Old style leather flying helmet over my hair, goggles on my head, and scarf wrapped around my neck; I’m ready to take flight, feeling like Amelia Earhart and those 1920’s barnstormers. Pilot Dave Genet at the St. Augustine Regional Airport instructs me about the biplane and flight plan before explaining how to enter the open-air cockpit, “Step in backwards with the first leg and then slowly turn around as you lift the second leg.” Not my most elegant move, but I manage to nudge myself (with my thighs squished against my companion) in a compartment barely big enough for two.

Dressed for the Ride as a Barnstormer

Dressed for the Ride as a Barnstormer

We both anxiously await the miracle of take off in a 1935 “Model” WACO YMF-5C biplane. The aeroplane, built in 2011, was hand crafted and designed to look and fly like the original. This beauty is the world’s only currently produced luxury 1935 Model FAA Certified Biplane, and Dave proudly shows it off.

In the cockpit

In the cockpit

Plans call for a circuitous flight over historic St. Augustine, Florida; which just happens to be my hometown. Now seated, I don headphones that allow me to hear the control tower. Air traffic controllers clear us for take off and the flying machine lifts with ease, its feather-light wings made from spruce, and covered in Dacron. To me, aeronautics remains a mystery, but I am tingling with glee when everything works and we feel the wind beneath our wings.

Pilot Dave Genet starts the engine.

Pilot Dave Genet starts the engine.

No wonder Amelia wore a cap – the wind is unceasing in the blue yonder at 80-100 miles per hour. Dave’s voice coming through the headphones is muted yet comforting. The struts or wing supports partially obstruct the view, but feeling of freedom and connection with the sky is glorious – remarkably different from sitting in a pressurized cabin of a jet. Positioned on the left-hand side of this plane, initially all I can see is the glare of rippling waves in the Atlantic. I soon catch sight of Vilano Beach though, then a few sunbathers on sandy St. Augustine Beach, and finally the iconic black and white stripes of the St. Augustine Lighthouse.

Taking photos becomes a challenge, but I want to document the experience. When you twist your upper body to the side, a sharp blast of air hits you. Whoa – be sure to put the camera strap around your neck and restrain your sunglasses! Slowly, the plane circles around, and I get a heads-on peek at the Matanzas Inlet and my condo along the water. “Wow, there’s my place, the Bridge of Lions and Flagler College,” I yell, though no one hears me. The engine drowns out my voice.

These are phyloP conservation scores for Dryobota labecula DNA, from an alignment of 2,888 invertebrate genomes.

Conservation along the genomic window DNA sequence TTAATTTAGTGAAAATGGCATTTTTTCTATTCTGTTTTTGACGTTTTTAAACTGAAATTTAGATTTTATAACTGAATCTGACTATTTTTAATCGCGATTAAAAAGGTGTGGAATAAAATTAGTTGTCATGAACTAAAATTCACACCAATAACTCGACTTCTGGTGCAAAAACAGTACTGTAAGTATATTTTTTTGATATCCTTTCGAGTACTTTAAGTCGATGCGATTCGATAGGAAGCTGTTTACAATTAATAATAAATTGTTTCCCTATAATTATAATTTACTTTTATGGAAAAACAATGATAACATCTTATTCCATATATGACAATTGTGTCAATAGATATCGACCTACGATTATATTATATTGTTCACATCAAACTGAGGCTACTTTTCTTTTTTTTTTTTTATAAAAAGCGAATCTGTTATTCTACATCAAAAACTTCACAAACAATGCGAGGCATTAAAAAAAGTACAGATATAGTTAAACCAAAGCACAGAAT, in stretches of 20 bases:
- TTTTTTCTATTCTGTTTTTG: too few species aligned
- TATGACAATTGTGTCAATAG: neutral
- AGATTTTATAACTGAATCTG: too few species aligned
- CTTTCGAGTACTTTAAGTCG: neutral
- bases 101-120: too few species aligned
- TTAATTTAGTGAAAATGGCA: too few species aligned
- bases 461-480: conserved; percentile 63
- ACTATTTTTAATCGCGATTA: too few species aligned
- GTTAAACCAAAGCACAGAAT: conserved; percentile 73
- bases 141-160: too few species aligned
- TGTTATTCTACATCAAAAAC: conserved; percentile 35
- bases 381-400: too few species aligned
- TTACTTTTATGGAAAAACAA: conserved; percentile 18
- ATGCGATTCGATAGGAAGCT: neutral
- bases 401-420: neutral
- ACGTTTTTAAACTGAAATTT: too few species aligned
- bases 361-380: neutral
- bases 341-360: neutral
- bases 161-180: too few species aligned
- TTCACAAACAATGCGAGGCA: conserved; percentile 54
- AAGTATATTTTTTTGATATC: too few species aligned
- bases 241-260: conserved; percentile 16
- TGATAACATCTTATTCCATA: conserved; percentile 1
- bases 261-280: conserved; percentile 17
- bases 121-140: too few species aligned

St. Augustine Historic District from the air.

St. Augustine Historic District from the air.

I was eagerly awaiting a glimpse of Castillo de San Marcos – the multi-pointed star-shaped fort. Once I see it, I’m giddy with delight. This vantage point is the only way you can appreciate the strategic architectural design of the construction. St. Augustine’s historic landmark is gorgeous from the air and worth the price of the ride. I want to linger, but introductory bi-plane rides only last about 20 minutes.

From the air, the design of Castillo de San Marcos i s clearly visible.

From the air, the design of Castillo de San Marcos i s clearly visible.

St. Augustine Lighthouse

St. Augustine Lighthouse

As we begin to head back toward the airport, we fly low over the estuary. The artful mosaic of the natural waterway strikes me – apparently nature knows how to create a masterpiece. Dave mentions how convective currents or downdrafts from the water and trees sometimes cause a bumpy ride. Who knew? I’m surprised to hear this, but always learning as it comes from experiencing new adventures.

Artful patterns in the Estuary

Artful patterns in the Estuary

Before long we descend and roll down the runway. My first biplane ride is over way too soon. I could repeat this flight many times and be thrilled each time. Like Charles A. Lindbergh said, “Sometimes, flying feels too godlike to be attained by man. Sometimes, the world from above seems too beautiful, too wonderful, too distant for human eyes to see.” I must agree.

All photos ©Debi Lander